GREEN BAY – The scouting process for the Pittsburgh Steelers’ receiving corps started well before Damarious Randall walked into positional meetings earlier this week.
The Packers cornerback has been tracking Antonio Brown, JuJu Smith-Schuster, Martavis Bryant and Eli Rogers all season, whether it’s on his iPad or Madden.
“It’s probably one of the most talented receiver groups we’re going to see all season,” Randall said. “I play with them a lot on the video game. They’re kind of unstoppable out there.”
Needless to say, Randall and the Packers are fully aware of the challenge the Steelers and their eighth-ranked passing game will present Sunday night at Heinz Field.
Although Pittsburgh’s offense has run hot and cold, it’s coming off one of its best performances of the season in a 40-17 rout of the Tennessee Titans last Thursday. Quarterback Ben Roethlisberger threw for 299 yards and four touchdowns in the victory, connecting with Brown 10 times on 13 targets for 144 yards and three TDs.
It was the fifth time Brown has eclipsed 100 yards this season. The five-time Pro Bowler currently leads the NFL with 70 catches for 1,026 yards.
Containing Brown and Co. won’t be easy, but the Packers’ secondary looks to be as healthy as it’s been all year going into Sunday’s showdown. Safety Morgan Burnett (groin) and cornerback Kevin King (shoulder), who both sat out last Sunday’s 23-0 loss against Baltimore, were full participants in Thursday’s practice.
“I’ll definitely be out there,” said Burnett when asked about his availability for Sunday. “I’m excited. I’m ready to go. I had a good week of practice. So now just keep making those positive steps forward.”
Burnett is the linchpin of the defense, playing deep safety, boundary and slot cornerback, and linebacker in Green Bay’s “Nitro” nickel package. As much as the Packers like to maximize Burnett’s versatility, there is something to be said for maintaining continuity among the top three cornerbacks.
Injuries have been a factor at that position. With Quinten Rollins (Achilles) and Herb Waters (shoulder) already on injured reserve, King and Davon House have combined to miss five games this year.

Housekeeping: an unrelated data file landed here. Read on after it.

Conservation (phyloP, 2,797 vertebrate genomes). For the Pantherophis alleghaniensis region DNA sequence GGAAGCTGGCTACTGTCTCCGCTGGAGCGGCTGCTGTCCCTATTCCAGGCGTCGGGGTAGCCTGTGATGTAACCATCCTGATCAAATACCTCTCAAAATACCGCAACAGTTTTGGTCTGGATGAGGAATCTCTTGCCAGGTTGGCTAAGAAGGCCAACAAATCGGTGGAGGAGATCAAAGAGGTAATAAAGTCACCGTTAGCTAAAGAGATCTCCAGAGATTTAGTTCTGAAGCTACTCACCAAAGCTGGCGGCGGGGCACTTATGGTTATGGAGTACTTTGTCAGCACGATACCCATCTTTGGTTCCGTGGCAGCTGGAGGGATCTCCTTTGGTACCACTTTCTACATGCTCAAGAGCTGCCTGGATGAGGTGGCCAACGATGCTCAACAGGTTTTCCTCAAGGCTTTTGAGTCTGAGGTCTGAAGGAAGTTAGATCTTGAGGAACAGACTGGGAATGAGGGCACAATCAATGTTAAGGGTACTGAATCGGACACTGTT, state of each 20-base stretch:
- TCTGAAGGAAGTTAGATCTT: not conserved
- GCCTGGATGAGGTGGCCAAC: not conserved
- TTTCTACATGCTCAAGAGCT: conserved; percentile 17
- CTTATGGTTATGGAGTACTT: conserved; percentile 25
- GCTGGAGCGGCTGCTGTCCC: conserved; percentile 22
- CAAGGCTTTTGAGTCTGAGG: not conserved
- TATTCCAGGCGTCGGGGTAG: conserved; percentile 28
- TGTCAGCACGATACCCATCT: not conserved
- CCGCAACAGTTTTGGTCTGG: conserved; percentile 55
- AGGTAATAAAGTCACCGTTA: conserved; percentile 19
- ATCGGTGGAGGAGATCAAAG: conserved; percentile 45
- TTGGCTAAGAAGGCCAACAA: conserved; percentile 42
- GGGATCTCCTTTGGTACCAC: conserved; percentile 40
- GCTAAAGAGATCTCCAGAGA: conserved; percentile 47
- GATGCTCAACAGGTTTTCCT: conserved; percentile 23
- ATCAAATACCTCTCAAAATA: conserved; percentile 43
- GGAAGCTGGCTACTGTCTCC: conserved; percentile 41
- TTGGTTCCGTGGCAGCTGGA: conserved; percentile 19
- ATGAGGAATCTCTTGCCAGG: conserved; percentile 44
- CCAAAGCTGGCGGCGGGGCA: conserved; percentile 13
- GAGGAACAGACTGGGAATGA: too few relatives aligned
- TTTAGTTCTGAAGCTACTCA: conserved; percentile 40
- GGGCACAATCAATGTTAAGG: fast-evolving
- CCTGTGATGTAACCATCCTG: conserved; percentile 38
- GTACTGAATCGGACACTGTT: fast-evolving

The only cornerback to see action in all 10 games this year has been Randall, tying how many regular-season contests he played last year due to a lingering core-muscle injury.
Randall leads Green Bay’s cornerbacks with 471 defensive snaps this season (76.3 percent), playing a majority of those reps in the “star” slot position of the nickel and dime sub-packages.
While a season-ending injury to Sam Shields pushed Randall to the boundary last season, the Packers have remained committed to keeping the 25-year-old in the slot this year. He’s responded with a team-high three interceptions (one returned for a touchdown), tied for ninth in the league.
“The closer he plays to the football, the more opportunities he has,” said Head Coach Mike McCarthy of Randall. “You know, he has that skill set, very instinctive, very intelligent, very aware, and really, him being at the star just gives us some continuity.
“To have the continuity of guys playing the same spots each and every week, it’s made us better in the secondary and it’s given him more opportunities to make plays on the ball.”
There is more to playing the star position than simply ball-hawking, though. It’s crucial for slot cornerbacks to also provide run support, a task Randall has relished in aiding Green Bay’s defensive front in holding opposing running backs to 2.3 yards per carry since the bye week.
Prior to the Week 8 bye, the 5-foot-11, 196-pound cornerback pulled down interceptions in three consecutive games. He’s now concentrated on getting a fourth pick to establish a new career high after intercepting three passes in each of his first two NFL seasons.
Randall says it doesn’t matter what position he’s playing, but the presence of King, House and backup Josh Hawkins on the boundary has freed him to make plays in the slot.
“I prefer to be wherever the ball is going,” Randall said. “I know there’s been a lot of close ones that haven’t been going my way lately but the ball will come my way soon.”
Smith-Schuster, the youngest player in the NFL at 20 years old, has rocketed onto the scene this season. He’s caught 33 passes for 568 yards with five touchdowns, though he is iffy to play Sunday due to a hamstring injury.
The Steelers still have plenty of options with Bryant, Rogers, and two former early-round picks behind them in Darrius Heyward-Bey and Justin Hunter.
“We know we have to go until the whistle,” Randall said. “There is no ‘because the guy is done running his route, (we) stop.’ We have to keep on plastering to the coverage.”